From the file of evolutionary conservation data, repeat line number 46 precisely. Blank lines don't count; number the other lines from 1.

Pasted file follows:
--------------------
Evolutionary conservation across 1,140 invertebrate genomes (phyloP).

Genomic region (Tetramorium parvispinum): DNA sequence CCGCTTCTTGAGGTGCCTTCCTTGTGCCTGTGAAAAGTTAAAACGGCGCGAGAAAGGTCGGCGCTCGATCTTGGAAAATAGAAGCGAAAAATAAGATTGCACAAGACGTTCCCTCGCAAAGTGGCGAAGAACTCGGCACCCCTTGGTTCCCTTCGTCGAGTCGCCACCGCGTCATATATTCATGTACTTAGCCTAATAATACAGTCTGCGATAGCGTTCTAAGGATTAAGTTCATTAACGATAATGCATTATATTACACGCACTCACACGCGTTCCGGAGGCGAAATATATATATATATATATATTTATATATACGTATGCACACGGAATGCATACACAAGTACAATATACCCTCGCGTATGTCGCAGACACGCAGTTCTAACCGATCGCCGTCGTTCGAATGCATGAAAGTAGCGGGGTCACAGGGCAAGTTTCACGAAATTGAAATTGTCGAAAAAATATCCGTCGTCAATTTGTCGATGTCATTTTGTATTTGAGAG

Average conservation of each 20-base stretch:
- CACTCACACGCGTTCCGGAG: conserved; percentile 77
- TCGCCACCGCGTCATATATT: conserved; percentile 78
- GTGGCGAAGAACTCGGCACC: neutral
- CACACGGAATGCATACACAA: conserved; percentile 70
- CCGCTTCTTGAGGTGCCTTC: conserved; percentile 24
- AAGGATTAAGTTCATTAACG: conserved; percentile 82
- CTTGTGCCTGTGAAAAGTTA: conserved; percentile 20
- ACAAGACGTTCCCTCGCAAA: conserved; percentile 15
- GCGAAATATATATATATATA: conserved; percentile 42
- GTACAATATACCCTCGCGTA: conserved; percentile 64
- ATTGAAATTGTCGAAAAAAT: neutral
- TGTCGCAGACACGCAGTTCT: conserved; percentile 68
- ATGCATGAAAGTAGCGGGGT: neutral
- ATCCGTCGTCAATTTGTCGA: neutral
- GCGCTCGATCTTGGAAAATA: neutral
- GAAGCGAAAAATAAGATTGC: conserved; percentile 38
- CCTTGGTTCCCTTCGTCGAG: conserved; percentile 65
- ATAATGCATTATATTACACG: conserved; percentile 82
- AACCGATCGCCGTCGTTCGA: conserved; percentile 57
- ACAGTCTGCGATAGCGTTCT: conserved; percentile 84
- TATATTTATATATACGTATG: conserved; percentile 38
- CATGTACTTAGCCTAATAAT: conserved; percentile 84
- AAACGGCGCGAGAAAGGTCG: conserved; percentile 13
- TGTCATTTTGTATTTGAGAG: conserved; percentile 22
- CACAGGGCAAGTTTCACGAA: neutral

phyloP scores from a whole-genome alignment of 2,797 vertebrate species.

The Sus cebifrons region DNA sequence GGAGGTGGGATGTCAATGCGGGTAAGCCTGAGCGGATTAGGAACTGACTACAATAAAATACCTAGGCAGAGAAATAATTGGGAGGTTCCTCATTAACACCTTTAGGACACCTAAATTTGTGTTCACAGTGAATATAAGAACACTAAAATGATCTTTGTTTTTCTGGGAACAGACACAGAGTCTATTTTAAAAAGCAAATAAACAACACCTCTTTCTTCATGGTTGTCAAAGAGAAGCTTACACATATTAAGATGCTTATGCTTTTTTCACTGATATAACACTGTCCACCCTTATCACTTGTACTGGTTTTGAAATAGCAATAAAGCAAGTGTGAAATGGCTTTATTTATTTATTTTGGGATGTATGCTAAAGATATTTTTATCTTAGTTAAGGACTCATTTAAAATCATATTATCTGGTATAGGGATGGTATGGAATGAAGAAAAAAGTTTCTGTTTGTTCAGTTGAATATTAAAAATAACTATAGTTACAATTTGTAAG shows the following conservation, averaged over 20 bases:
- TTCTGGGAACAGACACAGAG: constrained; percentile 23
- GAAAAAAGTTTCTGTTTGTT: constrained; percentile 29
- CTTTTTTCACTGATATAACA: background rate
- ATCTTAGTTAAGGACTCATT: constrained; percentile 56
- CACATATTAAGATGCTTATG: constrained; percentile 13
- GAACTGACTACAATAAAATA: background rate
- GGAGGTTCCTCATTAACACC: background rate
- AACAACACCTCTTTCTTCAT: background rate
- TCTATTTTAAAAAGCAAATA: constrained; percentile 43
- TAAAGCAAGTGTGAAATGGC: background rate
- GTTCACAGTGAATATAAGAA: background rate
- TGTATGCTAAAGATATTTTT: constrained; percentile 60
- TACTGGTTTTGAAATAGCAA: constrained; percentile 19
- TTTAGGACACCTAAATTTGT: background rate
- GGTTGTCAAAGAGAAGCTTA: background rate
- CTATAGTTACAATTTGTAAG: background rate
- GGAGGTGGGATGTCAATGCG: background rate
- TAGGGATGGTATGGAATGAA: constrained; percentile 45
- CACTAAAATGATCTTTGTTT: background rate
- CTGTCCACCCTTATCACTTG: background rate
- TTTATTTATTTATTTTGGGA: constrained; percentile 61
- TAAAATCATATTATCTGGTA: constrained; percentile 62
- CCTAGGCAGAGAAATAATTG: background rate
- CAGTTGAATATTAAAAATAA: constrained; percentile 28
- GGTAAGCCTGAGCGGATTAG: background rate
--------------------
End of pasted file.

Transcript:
- CTATAGTTACAATTTGTAAG: background rate